Without vaccines, many deadly diseases would have devastated a large portion of the human population. In this lesson, we will learn about how vaccines work and why they have great importance in our world.
What Are Vaccines?
Do you remember as a child heading to the doctor for a checkup and asking the all-important question: ‘Do I have to get a shot?’ You dreaded the quick, sharp pain of the needle and wondered why you were subjected to this torture. You knew it was a vaccine, but what exactly is that?A vaccine is an inactivated form of bacteria or virus that is injected into the body to simulate an actual infection. Because the injected microorganisms are ‘dead,’ they don’t cause a person to become sick. Instead, vaccines stimulate an immune response by the body that will fight off that type of illness.
How the Immune System Works
To better understand vaccines, we need to know more about how our body’s immune system works.
There are special cells in our bloodstream called white blood cells . They have the very important job of fighting off foreign invaders such as viruses and bacteria. These invaders are known as antigens. White blood cells are like the armed forces of our body. They are constantly on the lookout for antigens that have entered our body, compromising our health.We also have a group of defensive proteins circulating in our blood that are known as antibodies.
They float around in non-active form until triggered by an immune response, such as the detection of an antigen. When this happens, billions of additional antibodies are produced that will fight off that particular antigen. This enormous army of antibodies now joins in the attack with the white blood cells, and the germs don’t stand a chance.For example, imagine that an influenza virus has entered your body and has begun replicating. The white blood cells patrolling your bloodstream have spotted these antigens. They gather their troops, produce a few billion antibodies geared to fight this specific virus, and launch a massive attack.
It will take some time for the body to completely fight off these germs, and that’s why you have symptoms of the illness for a short time. However, if you have a healthy and strong immune system, you will be as good as new in a few days.The great news is that now your body has developed a very strong army of antibodies for that particular virus. They remain on the lookout for that same antigen to invade. The next time it enters your body, it will be overtaken by the immune response so fast that you won’t even feel any symptoms.
How Vaccines Work
And so how do vaccines work to help us stay healthy? Let’s use the measles as an example.
As mentioned earlier, within a vaccine are inactivated versions of the virus. Basically, the shells of the virus are present, but their ability to replicate has been taken away, so there is no danger of getting sick from having the vaccine injected into your body.When you receive the measles vaccine into your bloodstream, the inactive form of measles viruses are now floating around in your bloodstream. The immune system detects that these are antigens, and they send out the emergency signal. Those white blood cells programmed to fight off the measles virus now spring into action, and an immense number of measles antibodies are produced.Now, it is important to remember that you are not actually ill with the measles.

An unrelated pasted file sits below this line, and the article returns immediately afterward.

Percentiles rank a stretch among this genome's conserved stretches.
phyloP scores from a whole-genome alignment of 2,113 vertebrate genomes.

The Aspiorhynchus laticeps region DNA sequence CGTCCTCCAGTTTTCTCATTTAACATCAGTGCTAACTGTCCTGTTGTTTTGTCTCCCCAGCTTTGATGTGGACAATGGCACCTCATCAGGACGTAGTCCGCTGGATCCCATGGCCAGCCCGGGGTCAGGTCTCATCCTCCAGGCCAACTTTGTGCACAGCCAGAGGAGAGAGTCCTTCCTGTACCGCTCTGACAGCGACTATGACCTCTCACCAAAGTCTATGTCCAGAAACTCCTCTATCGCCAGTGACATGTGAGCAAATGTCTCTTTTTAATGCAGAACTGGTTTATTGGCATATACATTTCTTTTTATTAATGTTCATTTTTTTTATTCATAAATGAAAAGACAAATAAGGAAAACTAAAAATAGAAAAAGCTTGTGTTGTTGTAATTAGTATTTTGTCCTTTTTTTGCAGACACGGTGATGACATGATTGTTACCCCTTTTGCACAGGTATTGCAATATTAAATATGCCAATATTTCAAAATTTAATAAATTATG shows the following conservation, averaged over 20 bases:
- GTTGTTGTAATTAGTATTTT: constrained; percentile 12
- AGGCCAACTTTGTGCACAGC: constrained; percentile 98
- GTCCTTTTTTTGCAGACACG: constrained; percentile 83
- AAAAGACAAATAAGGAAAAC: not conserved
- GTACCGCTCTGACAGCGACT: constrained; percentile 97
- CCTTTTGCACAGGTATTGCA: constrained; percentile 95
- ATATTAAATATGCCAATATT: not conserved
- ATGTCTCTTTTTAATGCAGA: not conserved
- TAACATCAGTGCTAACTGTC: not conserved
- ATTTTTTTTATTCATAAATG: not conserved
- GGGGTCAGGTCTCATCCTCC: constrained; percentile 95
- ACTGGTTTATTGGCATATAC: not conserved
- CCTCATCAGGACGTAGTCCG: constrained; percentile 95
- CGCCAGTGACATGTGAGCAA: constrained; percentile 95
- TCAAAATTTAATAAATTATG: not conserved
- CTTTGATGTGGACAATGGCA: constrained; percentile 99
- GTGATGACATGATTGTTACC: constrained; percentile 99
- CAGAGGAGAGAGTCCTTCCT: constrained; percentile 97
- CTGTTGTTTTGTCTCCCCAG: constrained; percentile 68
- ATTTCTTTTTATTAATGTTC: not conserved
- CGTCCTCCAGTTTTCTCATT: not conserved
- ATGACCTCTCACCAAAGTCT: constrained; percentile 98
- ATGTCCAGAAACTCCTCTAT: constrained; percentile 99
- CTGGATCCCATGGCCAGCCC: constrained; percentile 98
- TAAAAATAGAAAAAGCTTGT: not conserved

Vaccines create the illusion of illness in order to make your immune system respond. However, if you later come into contact with the measles virus and it enters your body, your immune system is now prepared. The massive army of measles antibodies along with your white blood cells will attack the viruses so quickly that you will not get sick.
Vaccines and the Flu
So why do we need a flu vaccine every year when we only need other vaccinations a few times in our lives? The fascinating thing about the flu virus is that it mutates and changes from year to year, so your immune system may recognize the identifying markers on the surface of the virus for last year’s strain. However, this very resilient virus changes its identity, like we might put on a wig and a mustache.
It is now unrecognizable, and last year’s vaccine will not work for this year’s strain.
Types of Vaccines
The number of vaccines now recommended for children and adults has grown significantly over the years. The Center for Disease Control recommends a vigorous schedule of vaccinations starting at birth. It begins with the Hepatitis B vaccine, followed by rotavirus and DTap, which covers diptheria, tetanus, and whooping cough.
Children also receive vaccines such as polio, MMR (measles, mumps and rubella), and chicken pox.Yearly vaccines are recommended for adults as well. Flu shots are available every year to accommodate for the mutating strains of the virus.
Pneumonia vaccines are available, as well as shingles. And there are certainly other examples.
Vaccines are inactivated versions of bacteria or viruses that are injected into a person’s bloodstream.
The immune system can detect the foreign substances in the system, and it develops antibodies for that illness. Vaccines do not cause a person to be sick, but instead prepare the immune system for future contact with that particular antigen. There are many vaccines available to both children and adults, such as the flu vaccine.